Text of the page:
Structure and Expression of Osteonectin Mrna in Human Tissue
Bone Research Branch, National Institute of Dental Research, National Institutes of Health, Bethesda, MD 20892. Connective Tissue Research
(Impact Factor: 1.61).
02/1990; 24(1):17-28. DOI: 10.3109/03008209009152419
A cDNA encoding osteonectin was isolated from a human bone cell cDNA library and used to examine osteonectin protein structure, mRNA structure and expression in human tissue. The deduced protein sequence shows complete identity with a recently isolated placental form and extensive homology to mouse and bovine counterparts. The protein is rich in cysteine residues, which are conserved between species except for cys 194 which is only present in the bovine. In the human, osteonectin mRNA is of two sizes, 2.3 and 3.0 kb, the former being dominant in all tissues studied. Human mRNA was detected in the Ewing sarcoma and in non-bone cell and tissue sources. The potential folded structure of osteonectin mRNA was estimated, based on computer predictions, and indicates the presence of a bulge at the 5' end of the message which includes the start of translation. Southern analysis of human genomic DNA using radiolabeled osteonectin cDNA as probe demonstrates a simple banding pattern confirming earlier studies that the osteonectin gene is present in one copy per haploid human genome.
Available from: Sanna Oksjoki
- "The mRNAs for core proteins of small proteoglycans decorin, biglycan and fibromodulin were detected with probes pMDcn-1, pMBgn-1 and pMFmn-1 (A.-M.Säämänen, H.Salminen and E.Vuorio, unpublished), those for syndecan-1 with clone PM-4 (Saunders et al., 1989), those for MMP-2, 9 and 13 with clones pK-191 (Huhtala et al., 1990), M92 KD-1 (Reponen et al., 1994) and pMMMP-13 respectively (M.Perälä and E.Vuorio, unpublished), and those for TIMP-1, 2 and 3 with clones pMTIMP-1, pMTIMP-2 and pMTIMP-3 respectively (K.Joronen, V.Glumoff and E.Vuorio, unpublished). Osteonectin mRNA was detected using clone pHon 164 (Young et al., 1990), and the 28 S rRNA with clone 341–1 (Iruela-Arispe et al., 1991). The inserts were liberated from the plasmids by appropriate restriction enzymes for labelling by the random priming method. "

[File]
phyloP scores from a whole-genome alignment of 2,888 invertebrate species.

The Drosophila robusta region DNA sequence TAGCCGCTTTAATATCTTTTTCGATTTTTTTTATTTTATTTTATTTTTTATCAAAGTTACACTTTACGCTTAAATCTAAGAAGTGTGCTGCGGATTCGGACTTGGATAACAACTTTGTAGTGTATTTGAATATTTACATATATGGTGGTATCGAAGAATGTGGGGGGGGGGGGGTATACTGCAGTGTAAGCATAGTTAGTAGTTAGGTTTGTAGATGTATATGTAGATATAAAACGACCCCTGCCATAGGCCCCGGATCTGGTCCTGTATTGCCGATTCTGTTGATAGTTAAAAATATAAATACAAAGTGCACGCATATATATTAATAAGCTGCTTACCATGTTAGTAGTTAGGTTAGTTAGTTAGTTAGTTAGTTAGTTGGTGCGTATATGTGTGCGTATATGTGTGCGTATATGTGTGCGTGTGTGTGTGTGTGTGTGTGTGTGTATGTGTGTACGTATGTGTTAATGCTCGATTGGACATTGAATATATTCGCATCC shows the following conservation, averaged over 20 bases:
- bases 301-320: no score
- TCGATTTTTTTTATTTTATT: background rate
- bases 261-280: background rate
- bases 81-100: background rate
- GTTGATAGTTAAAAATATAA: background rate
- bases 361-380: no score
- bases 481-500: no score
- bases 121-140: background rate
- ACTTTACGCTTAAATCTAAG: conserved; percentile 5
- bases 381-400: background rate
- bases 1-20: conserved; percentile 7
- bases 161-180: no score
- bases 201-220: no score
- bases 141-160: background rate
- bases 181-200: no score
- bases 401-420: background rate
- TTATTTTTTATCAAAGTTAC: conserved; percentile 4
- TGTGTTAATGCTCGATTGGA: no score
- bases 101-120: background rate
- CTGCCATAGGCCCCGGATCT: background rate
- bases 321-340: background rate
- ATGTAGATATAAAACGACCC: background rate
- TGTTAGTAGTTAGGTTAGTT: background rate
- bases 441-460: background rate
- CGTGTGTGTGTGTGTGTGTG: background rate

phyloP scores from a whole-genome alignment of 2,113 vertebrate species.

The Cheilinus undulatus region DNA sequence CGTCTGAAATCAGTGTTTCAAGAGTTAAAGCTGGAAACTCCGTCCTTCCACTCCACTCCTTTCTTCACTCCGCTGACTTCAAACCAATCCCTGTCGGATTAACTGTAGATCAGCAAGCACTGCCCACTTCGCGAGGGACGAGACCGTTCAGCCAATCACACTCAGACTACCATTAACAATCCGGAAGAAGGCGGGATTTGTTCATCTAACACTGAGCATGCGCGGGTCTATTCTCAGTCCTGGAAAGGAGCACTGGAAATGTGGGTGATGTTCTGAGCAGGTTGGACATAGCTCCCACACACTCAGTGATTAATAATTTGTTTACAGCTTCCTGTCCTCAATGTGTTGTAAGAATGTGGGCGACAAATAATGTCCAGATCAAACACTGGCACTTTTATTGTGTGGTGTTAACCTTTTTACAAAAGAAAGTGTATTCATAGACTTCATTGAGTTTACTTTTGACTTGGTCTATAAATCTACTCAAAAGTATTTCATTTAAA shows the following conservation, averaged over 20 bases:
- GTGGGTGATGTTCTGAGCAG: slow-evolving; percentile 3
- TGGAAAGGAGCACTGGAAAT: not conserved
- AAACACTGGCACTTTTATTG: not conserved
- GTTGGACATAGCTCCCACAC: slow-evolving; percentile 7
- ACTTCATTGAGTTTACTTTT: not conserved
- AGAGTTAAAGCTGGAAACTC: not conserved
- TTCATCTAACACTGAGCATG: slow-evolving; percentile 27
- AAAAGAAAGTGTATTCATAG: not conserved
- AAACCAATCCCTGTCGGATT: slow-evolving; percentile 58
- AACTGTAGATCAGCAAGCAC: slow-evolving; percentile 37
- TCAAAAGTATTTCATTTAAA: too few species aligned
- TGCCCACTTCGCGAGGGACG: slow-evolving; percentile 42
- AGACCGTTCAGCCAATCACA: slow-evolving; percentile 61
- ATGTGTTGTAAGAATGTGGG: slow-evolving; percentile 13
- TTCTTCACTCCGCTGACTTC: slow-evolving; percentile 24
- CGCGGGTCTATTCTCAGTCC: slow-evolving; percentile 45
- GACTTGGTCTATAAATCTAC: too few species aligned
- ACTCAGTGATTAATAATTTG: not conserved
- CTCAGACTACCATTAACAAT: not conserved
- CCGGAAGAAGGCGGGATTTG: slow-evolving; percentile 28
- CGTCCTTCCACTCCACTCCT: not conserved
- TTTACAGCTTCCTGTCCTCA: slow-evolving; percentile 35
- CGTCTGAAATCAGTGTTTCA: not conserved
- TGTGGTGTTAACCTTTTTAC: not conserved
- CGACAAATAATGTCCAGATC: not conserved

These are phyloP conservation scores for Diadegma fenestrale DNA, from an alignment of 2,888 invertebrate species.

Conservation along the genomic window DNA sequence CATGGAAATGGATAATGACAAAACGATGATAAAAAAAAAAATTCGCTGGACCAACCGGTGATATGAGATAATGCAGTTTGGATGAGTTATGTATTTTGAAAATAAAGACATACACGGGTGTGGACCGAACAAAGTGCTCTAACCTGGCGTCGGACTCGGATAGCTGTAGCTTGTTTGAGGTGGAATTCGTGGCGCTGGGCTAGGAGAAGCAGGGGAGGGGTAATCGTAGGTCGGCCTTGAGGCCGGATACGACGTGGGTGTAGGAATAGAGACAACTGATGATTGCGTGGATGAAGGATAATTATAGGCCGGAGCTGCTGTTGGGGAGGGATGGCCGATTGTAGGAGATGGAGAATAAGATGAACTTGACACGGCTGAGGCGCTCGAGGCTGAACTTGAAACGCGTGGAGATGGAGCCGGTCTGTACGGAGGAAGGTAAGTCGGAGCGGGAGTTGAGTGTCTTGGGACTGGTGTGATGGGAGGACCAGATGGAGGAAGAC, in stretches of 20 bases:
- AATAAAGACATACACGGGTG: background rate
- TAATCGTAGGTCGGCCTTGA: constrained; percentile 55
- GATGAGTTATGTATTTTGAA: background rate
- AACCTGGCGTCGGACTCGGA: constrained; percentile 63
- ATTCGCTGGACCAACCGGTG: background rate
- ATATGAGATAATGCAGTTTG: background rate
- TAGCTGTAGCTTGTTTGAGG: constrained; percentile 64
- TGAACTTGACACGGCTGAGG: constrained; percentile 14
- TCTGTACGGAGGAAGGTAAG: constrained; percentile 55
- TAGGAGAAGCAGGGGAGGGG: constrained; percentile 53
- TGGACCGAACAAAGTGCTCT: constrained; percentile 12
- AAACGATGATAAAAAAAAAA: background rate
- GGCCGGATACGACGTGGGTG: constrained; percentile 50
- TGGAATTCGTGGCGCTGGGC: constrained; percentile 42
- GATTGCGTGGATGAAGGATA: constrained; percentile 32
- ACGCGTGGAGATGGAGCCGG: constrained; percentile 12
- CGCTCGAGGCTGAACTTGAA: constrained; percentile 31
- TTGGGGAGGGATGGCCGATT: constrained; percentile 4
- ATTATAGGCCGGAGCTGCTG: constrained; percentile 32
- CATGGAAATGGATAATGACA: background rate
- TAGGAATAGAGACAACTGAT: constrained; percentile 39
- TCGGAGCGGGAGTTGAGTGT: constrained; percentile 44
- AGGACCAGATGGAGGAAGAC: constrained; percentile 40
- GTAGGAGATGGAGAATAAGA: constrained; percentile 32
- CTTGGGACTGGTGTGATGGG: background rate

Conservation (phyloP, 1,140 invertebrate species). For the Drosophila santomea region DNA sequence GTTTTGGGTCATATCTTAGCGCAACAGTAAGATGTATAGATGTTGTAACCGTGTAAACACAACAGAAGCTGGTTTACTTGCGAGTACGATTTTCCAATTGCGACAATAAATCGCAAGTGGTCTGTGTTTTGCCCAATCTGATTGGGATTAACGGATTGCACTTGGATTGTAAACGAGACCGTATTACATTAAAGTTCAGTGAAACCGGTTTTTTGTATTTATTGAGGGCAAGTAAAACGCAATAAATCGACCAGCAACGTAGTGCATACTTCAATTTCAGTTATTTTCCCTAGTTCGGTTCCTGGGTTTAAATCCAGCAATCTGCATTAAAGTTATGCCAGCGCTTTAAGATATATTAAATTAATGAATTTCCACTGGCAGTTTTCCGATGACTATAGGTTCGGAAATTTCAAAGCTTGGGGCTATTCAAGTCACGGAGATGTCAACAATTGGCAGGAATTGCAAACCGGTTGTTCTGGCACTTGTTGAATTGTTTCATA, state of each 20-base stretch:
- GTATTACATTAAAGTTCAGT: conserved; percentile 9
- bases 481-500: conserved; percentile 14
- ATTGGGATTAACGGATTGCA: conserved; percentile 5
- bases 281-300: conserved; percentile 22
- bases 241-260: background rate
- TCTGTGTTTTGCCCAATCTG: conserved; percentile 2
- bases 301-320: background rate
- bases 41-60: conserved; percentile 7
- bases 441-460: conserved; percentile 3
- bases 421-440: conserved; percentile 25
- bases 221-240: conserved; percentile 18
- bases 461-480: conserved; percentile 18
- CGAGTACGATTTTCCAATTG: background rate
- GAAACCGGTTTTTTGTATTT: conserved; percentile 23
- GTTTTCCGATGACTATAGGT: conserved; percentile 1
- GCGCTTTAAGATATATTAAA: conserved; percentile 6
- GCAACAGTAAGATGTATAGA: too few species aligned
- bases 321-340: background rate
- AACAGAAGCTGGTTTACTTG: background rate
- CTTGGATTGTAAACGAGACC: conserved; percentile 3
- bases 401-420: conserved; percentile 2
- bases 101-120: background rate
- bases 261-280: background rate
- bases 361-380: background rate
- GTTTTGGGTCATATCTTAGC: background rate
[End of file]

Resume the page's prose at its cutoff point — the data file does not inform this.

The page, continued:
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ABSTRACT: In the ovary, differentiation of germinal cells into primordial follicles, functional ovulatory follicles and corpus luteum, all take place in a connective tissue matrix. We postulated that extracellular matrix (ECM) of the ovary participates actively in ovarian functions. To test this, the mRNA levels for several ECM components were determined in the mouse ovary at six distinct stages of the 4-day oestrous cycle. Northern analysis revealed statistically significant cyclic expression patterns for the mRNAs coding for type III, IV and VI collagens as well as for the small proteoglycan, biglycan, and for syndecan-1 and osteonectin. The cyclic changes observed in the mRNAs for these structural components exceeded those for matrix metalloproteinases (MMP)-2, -9 and -13, and for tissue inhibitors of matrix metalloproteinases (TIMP)-1, -2 and -3, where the changes were not statistically significant, despite their apparent role in ECM remodelling in the ovary. These observations support the hypothesis that cyclic changes in the production and degradation of ECM are part of normal ovarian function connected with follicular maturation, rupture and corpus luteum formation.